4) To the right of me is the dead ring of the Santa Monica ferris wheel, with only a thread of lights blinking in the dark. In front, the Pacific, mounting and roaring, lapping at my toes. To the left, a swooping crescent of maligned Los Angeles shapes--houses and palm trees and myriad hotels. Stephen has already waded in, and he's pretty far out there, so far that his head is only a bobbing sphere of black curls. I'm wearing a dress and black tights, but I run in anyway, screaming and laughing, loudly not only because I'm excited but because it's comforting to hear myself, to have my voice as some sort of center in the dark blurriness of the beach. The water is cold and delicious, and the smell of salt and strangers' garbage wafts up and pinches my nose, stings my eyes. And then the surf overtakes me and for a second I'm very scared, as I always am when the first wave hits me. I'm not a good swimmer but my legs kick up anyway and make the appropriate shapes in the water. I forget everything, including Stephen's name. When I loose track of him, I yell out, "Hey!" and then struggle to remember who the hell he is.

5) I ate chicken at the Burritto King that was suspiciously pink. Like, fucking carnation pink. Wha??

That's all for now...

Wednesday, March 02, 2005

An encounter with The Chick from American Beauty

I was sitting in this coffee shop/wine bar around the corner from studio 1021, writing in my journal and rereading Atwood's The Handmaid's Tale. This winebar/coffee place called The Banquette is nothing special but I like it because you can work in there for hours and no one cares. They also have nice soups, like squash and lentil, though the lentil soup that day was kinda greasy.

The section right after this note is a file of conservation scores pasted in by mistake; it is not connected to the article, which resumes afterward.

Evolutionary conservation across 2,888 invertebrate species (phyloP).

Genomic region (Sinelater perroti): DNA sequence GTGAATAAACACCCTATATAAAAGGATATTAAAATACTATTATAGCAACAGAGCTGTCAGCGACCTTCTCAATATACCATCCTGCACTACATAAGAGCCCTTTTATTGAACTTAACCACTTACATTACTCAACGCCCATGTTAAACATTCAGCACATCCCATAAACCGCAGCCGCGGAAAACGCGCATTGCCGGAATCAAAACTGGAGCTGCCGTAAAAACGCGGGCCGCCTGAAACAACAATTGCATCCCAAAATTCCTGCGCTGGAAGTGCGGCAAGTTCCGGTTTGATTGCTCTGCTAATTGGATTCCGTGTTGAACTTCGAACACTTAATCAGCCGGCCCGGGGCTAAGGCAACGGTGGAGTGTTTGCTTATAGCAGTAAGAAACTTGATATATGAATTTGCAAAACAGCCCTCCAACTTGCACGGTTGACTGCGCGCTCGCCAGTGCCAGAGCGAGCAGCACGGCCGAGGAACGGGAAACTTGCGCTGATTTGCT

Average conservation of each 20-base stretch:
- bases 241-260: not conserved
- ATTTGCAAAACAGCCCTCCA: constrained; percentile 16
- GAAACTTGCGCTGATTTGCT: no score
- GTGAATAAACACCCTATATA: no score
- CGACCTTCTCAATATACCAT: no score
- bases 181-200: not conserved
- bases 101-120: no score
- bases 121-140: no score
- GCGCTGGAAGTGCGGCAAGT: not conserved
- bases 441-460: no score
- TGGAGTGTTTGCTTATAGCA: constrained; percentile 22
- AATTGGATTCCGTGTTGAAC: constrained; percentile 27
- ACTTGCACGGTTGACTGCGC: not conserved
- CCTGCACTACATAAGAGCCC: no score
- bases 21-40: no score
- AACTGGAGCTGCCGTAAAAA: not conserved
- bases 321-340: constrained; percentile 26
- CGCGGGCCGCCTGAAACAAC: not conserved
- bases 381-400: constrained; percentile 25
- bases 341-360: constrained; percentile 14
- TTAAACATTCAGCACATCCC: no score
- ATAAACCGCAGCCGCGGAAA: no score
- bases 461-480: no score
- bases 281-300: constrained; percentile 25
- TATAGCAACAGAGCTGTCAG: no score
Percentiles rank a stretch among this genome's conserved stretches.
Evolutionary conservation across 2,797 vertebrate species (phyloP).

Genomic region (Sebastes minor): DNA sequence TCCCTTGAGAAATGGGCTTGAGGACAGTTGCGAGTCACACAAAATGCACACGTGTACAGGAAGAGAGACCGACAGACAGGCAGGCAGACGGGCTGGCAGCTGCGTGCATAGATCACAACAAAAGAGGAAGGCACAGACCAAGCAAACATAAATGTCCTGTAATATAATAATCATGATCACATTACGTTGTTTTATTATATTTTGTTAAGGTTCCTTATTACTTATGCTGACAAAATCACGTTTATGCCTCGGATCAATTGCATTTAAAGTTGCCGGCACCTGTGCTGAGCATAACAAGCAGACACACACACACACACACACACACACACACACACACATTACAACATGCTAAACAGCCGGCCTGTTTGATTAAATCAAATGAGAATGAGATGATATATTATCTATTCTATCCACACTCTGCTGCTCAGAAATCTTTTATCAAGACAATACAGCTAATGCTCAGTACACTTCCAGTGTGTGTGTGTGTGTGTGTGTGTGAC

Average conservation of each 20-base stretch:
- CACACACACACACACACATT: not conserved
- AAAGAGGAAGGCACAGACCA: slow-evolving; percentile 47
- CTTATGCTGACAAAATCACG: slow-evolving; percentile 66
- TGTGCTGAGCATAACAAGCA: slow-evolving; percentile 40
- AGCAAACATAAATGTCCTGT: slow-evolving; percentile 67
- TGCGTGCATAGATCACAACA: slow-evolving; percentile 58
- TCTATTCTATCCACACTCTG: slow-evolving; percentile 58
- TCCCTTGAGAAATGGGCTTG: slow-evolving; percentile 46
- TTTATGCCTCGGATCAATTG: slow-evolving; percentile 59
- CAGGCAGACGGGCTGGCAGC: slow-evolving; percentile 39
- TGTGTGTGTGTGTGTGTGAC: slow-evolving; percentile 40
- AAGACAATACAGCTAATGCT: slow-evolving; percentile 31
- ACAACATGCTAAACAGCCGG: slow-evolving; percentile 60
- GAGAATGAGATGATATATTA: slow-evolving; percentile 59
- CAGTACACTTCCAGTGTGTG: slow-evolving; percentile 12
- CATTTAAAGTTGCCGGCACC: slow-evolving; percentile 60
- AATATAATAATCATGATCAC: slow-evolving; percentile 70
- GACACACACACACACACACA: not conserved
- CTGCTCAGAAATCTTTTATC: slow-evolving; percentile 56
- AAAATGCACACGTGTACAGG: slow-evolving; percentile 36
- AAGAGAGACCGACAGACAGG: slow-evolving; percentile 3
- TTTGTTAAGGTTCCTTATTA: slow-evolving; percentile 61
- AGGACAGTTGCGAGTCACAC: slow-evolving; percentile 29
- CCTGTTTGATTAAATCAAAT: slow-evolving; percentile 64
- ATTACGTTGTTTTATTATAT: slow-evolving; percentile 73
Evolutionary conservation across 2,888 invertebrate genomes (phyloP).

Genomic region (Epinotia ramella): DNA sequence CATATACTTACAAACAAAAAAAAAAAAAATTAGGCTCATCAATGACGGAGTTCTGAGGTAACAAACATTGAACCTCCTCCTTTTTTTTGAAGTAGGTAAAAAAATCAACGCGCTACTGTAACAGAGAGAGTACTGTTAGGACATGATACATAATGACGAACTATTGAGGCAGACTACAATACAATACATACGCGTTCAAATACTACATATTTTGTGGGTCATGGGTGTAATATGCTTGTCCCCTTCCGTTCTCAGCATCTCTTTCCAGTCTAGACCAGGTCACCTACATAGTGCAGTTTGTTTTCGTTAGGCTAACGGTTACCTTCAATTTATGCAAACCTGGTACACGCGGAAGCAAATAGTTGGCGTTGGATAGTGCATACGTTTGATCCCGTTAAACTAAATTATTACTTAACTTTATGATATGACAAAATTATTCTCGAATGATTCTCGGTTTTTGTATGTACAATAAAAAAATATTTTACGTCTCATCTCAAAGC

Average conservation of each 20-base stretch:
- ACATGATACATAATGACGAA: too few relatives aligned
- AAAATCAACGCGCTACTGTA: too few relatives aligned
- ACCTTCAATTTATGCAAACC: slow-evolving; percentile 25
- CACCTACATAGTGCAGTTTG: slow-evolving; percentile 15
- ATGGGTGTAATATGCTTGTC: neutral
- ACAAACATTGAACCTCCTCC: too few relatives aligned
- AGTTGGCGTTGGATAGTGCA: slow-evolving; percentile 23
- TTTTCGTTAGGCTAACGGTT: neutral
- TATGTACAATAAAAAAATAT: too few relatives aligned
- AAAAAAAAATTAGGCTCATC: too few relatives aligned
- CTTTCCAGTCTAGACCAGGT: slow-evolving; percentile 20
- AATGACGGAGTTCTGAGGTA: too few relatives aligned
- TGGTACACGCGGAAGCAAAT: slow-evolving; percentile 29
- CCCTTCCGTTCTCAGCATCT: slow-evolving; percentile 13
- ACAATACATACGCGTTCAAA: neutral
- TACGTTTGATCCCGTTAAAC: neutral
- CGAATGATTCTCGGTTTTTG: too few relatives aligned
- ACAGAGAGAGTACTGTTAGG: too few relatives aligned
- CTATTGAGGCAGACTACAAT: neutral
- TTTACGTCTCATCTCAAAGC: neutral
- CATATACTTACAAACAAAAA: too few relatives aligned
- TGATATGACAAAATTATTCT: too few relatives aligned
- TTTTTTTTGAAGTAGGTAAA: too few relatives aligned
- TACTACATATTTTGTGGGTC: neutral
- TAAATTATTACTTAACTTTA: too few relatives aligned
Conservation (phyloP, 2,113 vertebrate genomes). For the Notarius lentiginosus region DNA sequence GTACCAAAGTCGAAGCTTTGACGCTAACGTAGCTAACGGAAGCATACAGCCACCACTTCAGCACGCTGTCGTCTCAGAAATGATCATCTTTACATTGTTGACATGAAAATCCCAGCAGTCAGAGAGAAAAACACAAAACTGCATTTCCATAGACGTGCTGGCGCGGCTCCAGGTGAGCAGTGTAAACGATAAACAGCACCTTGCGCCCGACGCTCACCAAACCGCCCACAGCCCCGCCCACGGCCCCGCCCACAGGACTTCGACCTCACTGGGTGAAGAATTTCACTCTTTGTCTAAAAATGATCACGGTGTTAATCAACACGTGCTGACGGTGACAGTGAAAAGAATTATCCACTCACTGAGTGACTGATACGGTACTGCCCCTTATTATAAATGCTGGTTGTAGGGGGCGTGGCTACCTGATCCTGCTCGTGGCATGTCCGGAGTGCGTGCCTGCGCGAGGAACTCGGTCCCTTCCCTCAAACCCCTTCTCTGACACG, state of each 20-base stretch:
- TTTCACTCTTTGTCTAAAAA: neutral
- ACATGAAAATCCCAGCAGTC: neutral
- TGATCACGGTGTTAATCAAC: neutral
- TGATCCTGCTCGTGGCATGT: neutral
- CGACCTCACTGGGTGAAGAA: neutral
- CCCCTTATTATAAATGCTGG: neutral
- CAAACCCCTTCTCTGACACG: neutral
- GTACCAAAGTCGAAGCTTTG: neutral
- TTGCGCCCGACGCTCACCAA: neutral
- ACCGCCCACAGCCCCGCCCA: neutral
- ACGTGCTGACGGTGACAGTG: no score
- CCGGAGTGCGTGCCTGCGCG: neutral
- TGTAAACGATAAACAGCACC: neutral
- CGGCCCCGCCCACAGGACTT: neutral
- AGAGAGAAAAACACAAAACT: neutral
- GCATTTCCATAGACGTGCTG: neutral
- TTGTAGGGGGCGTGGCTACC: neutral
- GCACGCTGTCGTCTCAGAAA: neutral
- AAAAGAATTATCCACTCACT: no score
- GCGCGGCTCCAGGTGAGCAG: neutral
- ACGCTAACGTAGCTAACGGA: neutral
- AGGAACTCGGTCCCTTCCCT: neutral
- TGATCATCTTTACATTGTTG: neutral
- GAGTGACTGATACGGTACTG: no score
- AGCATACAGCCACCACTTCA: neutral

So I'm sitting there, writing, and in walks that chick from American Beauty, Mena Suvari. I couldn't think of her name at the time, so I said to myself, "There's that chick from American Beauty." She was with this older guy, older like maybe late 30s/early 40s, not very attractive, with fine brown hair that was slightly curly at the ends like a baby's. He was dressed like this character on Deadwood, the priest who eventually goes insane and is mercy-killed by Swearengen. That is to say that this man was wearing a dark cloakish type of thing and the kind of rugged, oil-cloth boots you should only wear on a field frequented by horses. I remembered then that my friend Tony, who worked as a waiter in WeHo, had waited once on Mena Suvari and her husband, who is some successful producer or another (I realize I could verify this with imdb.com but that would take the fun out of it), and Tony said that Mena was nice but that he'd found her husband creepy. Apparently he was fully and frothily delighting in the fact that he's married to a young, beautiful Hollywood starlet. Tony is gay and so wasn't affected by what this guy probably imagined to be deep dark pangs of jealousy, but bad taste is offensive, no matter what.